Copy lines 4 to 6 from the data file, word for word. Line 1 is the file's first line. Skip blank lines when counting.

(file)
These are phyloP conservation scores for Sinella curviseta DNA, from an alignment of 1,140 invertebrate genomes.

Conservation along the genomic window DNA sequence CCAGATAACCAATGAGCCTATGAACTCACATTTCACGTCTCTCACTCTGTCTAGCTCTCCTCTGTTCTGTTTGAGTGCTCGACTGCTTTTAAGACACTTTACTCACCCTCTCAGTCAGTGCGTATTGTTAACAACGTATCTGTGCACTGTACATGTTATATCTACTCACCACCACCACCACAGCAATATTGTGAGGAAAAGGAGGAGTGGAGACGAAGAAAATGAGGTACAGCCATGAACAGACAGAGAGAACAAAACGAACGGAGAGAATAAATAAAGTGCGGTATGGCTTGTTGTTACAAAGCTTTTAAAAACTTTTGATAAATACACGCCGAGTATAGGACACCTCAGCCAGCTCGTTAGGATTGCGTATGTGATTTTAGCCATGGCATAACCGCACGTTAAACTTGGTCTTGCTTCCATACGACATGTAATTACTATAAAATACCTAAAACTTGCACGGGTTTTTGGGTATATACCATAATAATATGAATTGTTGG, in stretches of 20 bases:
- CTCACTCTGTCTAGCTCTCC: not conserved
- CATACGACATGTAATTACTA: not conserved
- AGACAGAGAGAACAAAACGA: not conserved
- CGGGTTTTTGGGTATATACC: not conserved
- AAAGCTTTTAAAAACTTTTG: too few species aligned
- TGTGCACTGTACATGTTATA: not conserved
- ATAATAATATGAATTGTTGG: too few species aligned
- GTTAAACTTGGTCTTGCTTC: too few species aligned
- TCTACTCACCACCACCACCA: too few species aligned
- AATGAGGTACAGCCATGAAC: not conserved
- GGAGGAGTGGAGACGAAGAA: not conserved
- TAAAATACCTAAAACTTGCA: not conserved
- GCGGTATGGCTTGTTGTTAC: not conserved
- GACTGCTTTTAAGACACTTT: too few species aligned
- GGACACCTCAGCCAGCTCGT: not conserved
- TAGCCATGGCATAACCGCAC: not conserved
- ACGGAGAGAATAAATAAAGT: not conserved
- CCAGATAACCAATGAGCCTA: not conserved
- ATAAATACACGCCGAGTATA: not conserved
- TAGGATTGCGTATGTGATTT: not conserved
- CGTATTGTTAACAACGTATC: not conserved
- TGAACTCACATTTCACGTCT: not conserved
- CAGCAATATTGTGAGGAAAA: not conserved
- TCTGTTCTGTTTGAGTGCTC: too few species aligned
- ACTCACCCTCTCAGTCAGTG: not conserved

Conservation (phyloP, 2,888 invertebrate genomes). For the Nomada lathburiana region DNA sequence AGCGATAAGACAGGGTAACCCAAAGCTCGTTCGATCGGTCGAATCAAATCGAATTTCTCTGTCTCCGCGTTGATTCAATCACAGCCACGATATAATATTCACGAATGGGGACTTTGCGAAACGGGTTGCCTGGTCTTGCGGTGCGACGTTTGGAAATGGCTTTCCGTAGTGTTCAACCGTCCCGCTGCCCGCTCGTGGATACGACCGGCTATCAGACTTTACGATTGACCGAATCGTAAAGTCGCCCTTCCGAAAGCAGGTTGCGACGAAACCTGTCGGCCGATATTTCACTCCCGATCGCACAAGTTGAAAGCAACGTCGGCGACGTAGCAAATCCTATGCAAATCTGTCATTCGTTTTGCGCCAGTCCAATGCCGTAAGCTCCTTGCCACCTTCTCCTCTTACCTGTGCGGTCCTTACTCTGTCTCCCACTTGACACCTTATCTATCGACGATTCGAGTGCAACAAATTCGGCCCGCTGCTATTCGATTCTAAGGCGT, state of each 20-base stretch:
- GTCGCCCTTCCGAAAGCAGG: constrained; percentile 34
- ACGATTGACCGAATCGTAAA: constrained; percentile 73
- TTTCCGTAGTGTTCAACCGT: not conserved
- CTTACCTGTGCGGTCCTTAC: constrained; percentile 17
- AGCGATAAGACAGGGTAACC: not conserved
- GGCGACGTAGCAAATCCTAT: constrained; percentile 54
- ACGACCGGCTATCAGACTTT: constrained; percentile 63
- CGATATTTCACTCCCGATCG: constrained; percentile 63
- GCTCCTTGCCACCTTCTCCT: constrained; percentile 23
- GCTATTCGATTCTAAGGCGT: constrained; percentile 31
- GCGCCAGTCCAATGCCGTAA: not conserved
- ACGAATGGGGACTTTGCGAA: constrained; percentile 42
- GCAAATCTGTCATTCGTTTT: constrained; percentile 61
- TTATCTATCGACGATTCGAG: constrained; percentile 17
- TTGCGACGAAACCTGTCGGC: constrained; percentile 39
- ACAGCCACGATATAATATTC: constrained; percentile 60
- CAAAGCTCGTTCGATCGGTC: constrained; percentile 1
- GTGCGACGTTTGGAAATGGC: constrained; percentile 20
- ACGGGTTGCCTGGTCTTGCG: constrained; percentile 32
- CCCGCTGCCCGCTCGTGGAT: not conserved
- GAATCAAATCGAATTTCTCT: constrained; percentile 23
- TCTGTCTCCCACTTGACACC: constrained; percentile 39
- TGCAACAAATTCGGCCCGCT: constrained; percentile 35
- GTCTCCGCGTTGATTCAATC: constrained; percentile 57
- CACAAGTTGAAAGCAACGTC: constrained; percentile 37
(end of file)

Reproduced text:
- CATACGACATGTAATTACTA: not conserved
- AGACAGAGAGAACAAAACGA: not conserved
- CGGGTTTTTGGGTATATACC: not conserved